Monday, March 19, 2007

Unconditional Giving

When I'm at my worst, as a parent, I see the game as zero-sum.

Instead of seeing giving and loving as eternal springs that increase their output as you increase your giving, the only neon sign flashing in my face is "NO VACANCY." I start to see the limits of my energy and compasion, pieces of the pie that I choose to give away, but sometimes keep to myself, relishing their intense flavor.

In economics there is a metaphor for what are called "Commons Problems" called the Tragedy of the Commons. Imagine for example, a small herding society that shares a few acres of land on which to graze their sheep. They've figured out how long each herder can allow their sheep to graze without "eating up the seed corn" so to speak or without over-grazing to the point where the grass/corn won't grow back.

The problem? Every individual has an incentive to graze a little more. Make their sheep fatter, but not enough more to be noticably to the entire group. Sure, if one person over-grazes, the pasteur will probably remain intact. If EVERYONE over-grazes, the common land will certainly be ruined.

Hence the commons problems.

I sometimes feel over-grazed.

BioMom and I are different that way. In part, I think it is because she spends less overall time with the youngsters. In part, I think it is because she is a bit more extroverted than am I, doesn't need/want as much alone/rejuvination time.

When I don't get enough time to myself, everything begins to look like a request. It's like all I have is a hammer and so I can only see nails.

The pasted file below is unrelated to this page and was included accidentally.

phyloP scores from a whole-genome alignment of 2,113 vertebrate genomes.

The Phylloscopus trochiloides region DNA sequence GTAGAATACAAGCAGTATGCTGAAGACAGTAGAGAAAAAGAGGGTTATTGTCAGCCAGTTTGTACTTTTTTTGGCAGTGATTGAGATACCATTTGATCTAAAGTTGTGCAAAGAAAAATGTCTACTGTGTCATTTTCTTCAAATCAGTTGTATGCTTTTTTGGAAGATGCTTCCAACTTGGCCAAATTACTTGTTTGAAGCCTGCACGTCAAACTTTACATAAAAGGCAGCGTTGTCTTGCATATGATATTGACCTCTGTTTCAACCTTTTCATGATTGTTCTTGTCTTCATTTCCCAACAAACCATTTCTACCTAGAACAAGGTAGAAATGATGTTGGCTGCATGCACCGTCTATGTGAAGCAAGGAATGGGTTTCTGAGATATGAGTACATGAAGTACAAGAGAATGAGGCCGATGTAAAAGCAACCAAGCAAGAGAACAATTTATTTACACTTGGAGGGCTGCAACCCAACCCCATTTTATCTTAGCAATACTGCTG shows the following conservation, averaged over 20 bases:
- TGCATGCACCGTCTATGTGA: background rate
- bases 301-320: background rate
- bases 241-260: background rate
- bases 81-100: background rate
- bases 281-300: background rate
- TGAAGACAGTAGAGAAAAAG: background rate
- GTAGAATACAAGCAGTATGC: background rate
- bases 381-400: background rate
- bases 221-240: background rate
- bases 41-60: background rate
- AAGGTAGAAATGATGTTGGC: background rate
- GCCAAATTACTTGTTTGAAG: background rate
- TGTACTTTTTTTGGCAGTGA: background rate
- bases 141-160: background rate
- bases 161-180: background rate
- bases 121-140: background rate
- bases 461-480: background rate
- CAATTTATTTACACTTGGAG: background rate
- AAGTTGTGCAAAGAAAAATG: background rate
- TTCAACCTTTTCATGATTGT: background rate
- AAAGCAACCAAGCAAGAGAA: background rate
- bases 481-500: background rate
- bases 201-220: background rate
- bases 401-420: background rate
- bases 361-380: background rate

The other day we were at Grandma and Grandpa's welcoming them home from a recent adventure. We were heading out to lunch and Seven had requested to ride with them. On her way out of the car, however, she hesitated. She reached back in and found some strange insignificant item -- the kind that finds itself in the backseat of my car, snuggled between the two car seats. I suppose it was some short string-like item, a part of a whole that no longer existed in our world. She told me that it was her pet. Her REAL pet. Her pet that needed caring to.

Of course, it was all make believe. She's been on a pet kick lately. Not that she wants to lend a hand in caring for our three cats, mind you. But various inantimate objects in our house have been identified as "real" pets as of late.

She turned to me as she was leaving and said something that made me realize that she was asking me to take care of this newly identified and now, apparently, highly needy, family addition. ". . . [I hadn't been listening prior to this] and he needs water twice per day, and here's his treats. . . and don't forget to take him on a walk!"

At that moment, so depleted was I, I turned to her and said: "Why don't you take him along with you? I just don't think I'm up for taking care of him today."

Even make-believe seed corn gets overgrazed. Aristotle said it best: "That which is common to the greatest number has the least care bestowed upon it."

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